‘The Palestine Cables’: WikiLeaks expose European chill on Israel after Cast Lead, and Lebanese advice on defeating Hezbollah

WikiLeaks has gone from a drip to a torrent, and we need a way to keep up. With this post we inaugurate a new feature at this site. “The Palestine Cables” will be a weekly chronicle/analysis of important revelations bearing on Israel/Palestine that are contained in the ongoing dump of hundreds of thousands of U.S. State Department cables. Alex Kane will be preparing these reports (when he is not in Israel/Palestine himself). Without further ado, Part I, The Palestine Cables…

The revelations from the classified State Department cables being published by WikiLeaks and news organizations keep coming, and there’s no shortage of items concerning Israel/Palestine.

The cables have included interesting revelations about European countries’ relations with Israel–and how much the Goldstone report has mattered, thought not enough–as well as what seems to be a Lebanese official passing on advice to the Israeli government on how to defeat Hezbollah in a new conflict.

One cable, dated September 5, 2006 and sent from the U.S. embassy in Dublin, reports that the Irish government “has informally begun to place constraints on U.S. operations at the facility, mainly in response to public sensitivities
over U.S. actions in the Middle East.”  Specifically, the cable states that the Irish Department of Foreign Affairs decided to “forbid U.S. military transits carrying munitions to Israel” because of “the Irish public’s overwhelming opposition to Israeli military actions in Lebanon.”

Another cable dated October 29, 2009 from the U.S. embassy in France reports that, days before France and Israel were set to hold a “strategic dialogue,” French President Nicolas Sarkozy called Israeli Prime Minister Benjamin Netanyahu and suggested that Israel “establish an independent investigation into the actions of the Israeli Defense Forces in the Gaza conflict.”  Sarkozy said that “such a step would decrease pressure on Israel and its allies stemming from the Goldstone Report, but Netanyahu responded briskly: ‘No way.’”  In addition, the cable notes that “European countries stopped selling Unmanned Aerial Vehicle (UAV) parts to Israel” after the 2008-09 assault on Gaza, although France had continued to sell UAV parts to Israel. 

There was also the November 10, 2009 suggestion–two weeks out from when Israel first “froze” settlements–from Germany that the U.S. force Israel to agree to a settlement freeze or else risk the U.S. withdrawing pledges to block U.N. Security Council votes on the Goldstone report.  The U.S. said no, calling the proposal “counterproductive.” 

Compared to the U.S.’s routine practice of groveling before Israel, the European countries’ attitude towards Israel seems remarkable.  But that’s not the full story–Europe remains deeply complicit in the Israeli occupation.

I reached out to David Cronin, the author of the soon-to-be-released book Europe’s Alliance with Israel:  Aiding the Occupation, to get his reaction to the WikiLeaks revelations about Europe-Israel relations:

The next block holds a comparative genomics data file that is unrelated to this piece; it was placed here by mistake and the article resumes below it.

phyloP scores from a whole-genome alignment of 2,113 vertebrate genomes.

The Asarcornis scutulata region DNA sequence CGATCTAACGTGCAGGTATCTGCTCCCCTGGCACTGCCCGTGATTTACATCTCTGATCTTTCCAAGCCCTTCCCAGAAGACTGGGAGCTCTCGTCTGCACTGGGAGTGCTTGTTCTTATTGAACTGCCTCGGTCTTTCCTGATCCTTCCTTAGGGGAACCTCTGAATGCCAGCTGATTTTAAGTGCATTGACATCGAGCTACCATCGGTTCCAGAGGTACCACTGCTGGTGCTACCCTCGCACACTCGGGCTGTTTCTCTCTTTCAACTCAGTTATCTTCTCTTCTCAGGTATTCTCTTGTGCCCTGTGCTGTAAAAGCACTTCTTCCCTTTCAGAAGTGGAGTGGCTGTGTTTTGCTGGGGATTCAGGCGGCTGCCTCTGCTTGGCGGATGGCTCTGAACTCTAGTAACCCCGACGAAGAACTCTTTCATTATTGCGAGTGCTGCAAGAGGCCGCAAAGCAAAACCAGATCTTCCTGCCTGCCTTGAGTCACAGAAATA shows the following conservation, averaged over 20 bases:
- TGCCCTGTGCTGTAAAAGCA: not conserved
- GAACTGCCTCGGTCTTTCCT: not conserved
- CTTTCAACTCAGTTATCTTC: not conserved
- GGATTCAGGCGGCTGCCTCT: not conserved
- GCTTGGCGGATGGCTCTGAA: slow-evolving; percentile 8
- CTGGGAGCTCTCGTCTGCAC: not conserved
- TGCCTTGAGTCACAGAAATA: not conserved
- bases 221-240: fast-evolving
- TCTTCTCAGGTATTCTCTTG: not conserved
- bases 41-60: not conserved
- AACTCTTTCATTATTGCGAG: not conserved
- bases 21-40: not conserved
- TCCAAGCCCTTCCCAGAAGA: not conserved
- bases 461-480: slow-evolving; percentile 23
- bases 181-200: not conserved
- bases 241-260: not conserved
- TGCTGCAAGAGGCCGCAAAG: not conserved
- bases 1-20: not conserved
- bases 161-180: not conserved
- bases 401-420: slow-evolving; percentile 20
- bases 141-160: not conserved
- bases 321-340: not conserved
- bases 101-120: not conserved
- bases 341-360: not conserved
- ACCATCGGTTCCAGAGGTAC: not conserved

It is correct that the Dublin government has felt an obligation to respond to the widespread public revulsion in Ireland at Israel’s barbaric treatment of the Palestinian people, as well as Israel’s 2006 war against Lebanon. It is also true that Micheal Martin, the Irish foreign minister, has been more critical of Israel than any of his counterparts in the EU.

Yet his criticisms have been largely tokenistic. When evidence emerged that Mossad, the Israeli secret service, had used counterfeit passports so that its agents could pose as Irish citizens when assassinating a leading member of Hamas in January, Ireland expelled an Israeli diplomat from the country. The Irish government had an opportunity to make its displeasure known in more strident terms in May, when Israel’s application to join the Organisation for Economic Cooperation and Development (OECD) was under discussion. Yet Ireland took no concrete steps to block Israel’s membership of this elite capitalist club, a move that was rightly seen as a major diplomatic and political victory for the Israeli government…

France and Germany both have governments that have acted as an apologist for Israel on many occasions in recent years. Indications or reports that they have been unhappy with some aspects of the occupation do not alter this general picture. Neither France nor Germany was prepared to support the Goldstone report, which documented how Israel had committed crimes against humanity in Gaza in 2008 and 2009. (Germany voted against the report at the United Nations last year, while France abstained).

To a significant degree, the EU’s foreign policy is determined by its largest member states. All four of its largest countries – France, Germany, Britain and Italy – have right-leaning governments that consistently defend Israel, albeit with the occasional expression of concern when Israel is perceived to have gone “too far” (e.g. with the attack on the Gaza Freedom Flotilla). It is almost as if these governments are competing with each other to see which one can be the most pro-Israel.